Bellow is a quote I have extracted from the article that makes it clear how UI is a part of the UX. In addition, there are marketing, distribution, operational functions that a UX designer needs to figure out:

Excellent design, marketing, and delivery will be every bit as crucial for experiences as they are for goods and services.

A business designer and a design thinker

All the points above lead me to the conclusion that a User/Customer Experience designer is actually the designer of the business itself. The UX designer is ultimately a strategist that tailors a well documented plan to build a solution, and whose way of thinking is deeply rooted in the Design Thinking process the way it was defined and popularized by IDEO.

Design thinking is the collaborative process by which the designer’s sensibilities and methods are employed to match people’s needs with what is technically feasible and a viable business strategy. In short, design thinking converts need into demand. It’s a human-centered approach to problem solving that helps people and organizations become more innovative and creative. (Tim Brown, CEO IDEO)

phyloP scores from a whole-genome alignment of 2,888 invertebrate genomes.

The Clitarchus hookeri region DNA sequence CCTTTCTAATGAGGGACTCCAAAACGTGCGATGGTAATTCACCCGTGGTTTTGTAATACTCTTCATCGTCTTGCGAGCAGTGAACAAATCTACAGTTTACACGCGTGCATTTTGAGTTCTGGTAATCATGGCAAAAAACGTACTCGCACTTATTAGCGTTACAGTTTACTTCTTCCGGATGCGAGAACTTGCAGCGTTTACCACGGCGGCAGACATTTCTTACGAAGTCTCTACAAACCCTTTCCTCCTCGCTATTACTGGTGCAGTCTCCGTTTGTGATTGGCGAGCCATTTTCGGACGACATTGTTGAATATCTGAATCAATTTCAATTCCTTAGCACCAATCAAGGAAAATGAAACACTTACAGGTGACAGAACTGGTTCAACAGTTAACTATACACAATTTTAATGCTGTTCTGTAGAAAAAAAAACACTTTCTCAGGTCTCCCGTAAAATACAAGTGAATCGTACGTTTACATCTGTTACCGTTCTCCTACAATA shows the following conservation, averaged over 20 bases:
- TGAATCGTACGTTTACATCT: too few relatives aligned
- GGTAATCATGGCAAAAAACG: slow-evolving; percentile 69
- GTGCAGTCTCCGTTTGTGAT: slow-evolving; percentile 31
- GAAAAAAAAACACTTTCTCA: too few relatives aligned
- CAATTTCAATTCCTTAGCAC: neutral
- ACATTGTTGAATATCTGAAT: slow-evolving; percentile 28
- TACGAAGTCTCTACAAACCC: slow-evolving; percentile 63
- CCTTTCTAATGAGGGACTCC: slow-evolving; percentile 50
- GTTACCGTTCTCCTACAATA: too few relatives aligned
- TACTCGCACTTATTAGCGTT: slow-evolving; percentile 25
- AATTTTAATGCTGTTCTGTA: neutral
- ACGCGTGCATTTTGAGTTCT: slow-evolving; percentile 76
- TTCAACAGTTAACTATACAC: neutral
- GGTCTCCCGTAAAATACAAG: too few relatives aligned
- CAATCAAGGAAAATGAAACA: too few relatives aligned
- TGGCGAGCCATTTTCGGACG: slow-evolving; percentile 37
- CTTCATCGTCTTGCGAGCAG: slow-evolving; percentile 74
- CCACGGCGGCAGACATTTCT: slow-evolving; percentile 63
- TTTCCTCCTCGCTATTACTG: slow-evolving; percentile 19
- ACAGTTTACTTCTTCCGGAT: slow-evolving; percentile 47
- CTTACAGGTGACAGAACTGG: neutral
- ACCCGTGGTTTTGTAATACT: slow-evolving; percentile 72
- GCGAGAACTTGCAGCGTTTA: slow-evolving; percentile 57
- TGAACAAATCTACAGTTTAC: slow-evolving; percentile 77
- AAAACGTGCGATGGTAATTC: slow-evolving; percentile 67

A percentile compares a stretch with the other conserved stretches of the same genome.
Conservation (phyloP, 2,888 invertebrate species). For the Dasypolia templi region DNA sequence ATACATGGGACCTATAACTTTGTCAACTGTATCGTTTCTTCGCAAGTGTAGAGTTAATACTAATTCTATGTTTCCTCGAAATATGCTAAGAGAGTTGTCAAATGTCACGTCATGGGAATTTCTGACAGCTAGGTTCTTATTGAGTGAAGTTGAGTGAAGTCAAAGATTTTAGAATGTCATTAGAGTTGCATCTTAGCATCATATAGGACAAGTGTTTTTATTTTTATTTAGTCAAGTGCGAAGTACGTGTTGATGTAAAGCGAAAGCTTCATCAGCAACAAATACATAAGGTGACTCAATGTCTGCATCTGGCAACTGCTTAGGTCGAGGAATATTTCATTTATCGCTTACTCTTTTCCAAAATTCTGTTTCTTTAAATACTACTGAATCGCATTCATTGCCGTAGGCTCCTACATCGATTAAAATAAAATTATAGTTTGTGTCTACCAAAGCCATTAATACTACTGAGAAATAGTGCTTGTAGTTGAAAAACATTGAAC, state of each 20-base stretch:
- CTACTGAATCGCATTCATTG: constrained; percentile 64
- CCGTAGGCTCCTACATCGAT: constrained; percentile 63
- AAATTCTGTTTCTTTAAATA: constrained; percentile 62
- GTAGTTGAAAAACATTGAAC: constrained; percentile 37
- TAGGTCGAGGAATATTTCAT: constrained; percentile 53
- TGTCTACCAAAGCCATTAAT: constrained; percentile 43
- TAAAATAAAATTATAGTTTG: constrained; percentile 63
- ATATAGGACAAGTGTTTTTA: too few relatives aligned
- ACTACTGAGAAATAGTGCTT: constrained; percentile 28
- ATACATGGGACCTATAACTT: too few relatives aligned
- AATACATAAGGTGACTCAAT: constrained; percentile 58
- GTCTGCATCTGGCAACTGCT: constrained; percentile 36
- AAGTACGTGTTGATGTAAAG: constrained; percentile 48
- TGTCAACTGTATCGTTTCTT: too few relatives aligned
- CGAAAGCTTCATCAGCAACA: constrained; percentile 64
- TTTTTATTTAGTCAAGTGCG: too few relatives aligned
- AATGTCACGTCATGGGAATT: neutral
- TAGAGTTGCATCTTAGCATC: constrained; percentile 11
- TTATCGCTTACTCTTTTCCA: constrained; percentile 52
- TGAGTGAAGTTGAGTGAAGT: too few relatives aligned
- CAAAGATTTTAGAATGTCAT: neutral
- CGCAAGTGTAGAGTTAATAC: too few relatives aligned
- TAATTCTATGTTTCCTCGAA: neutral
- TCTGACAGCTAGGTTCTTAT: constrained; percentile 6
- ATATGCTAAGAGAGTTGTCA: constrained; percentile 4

This doesn’t make automatically a UI designer unable to also be a UX one, but let’s stop assuming that someone trained for one type of job has to be automatically able to do a quite different one, too, only because the titles of these two jobs have so many letters in common.

This distinction, though, doesn’t exonerate the UI designer from the responsibility of being empathic and deeply understanding the needs of the customers he’s building the interface for. But then again, this same responsibility of being customer centered while doing their job is the duty of every member of a team. And Zappos is one company that demonstrates how fruitful such an approach can be.

Experience doesn’t end once the customer leaves the web

I feel obliged to mention that even though all the argumentation in the HBR article introducing the Customer Experience concept is mostly based on offline businesses, the exact same principles, adapted, apply to the online ones, especially now when more extensively your business is not exclusively residing in the virtual world. For now at least, your customers don’t live in the cloud and they take the memorable moments out of interacting with your offering to the real world, which means that the experience you have staged doesn’t end the moment your customer is leaving your software. Plus, software is eating the world.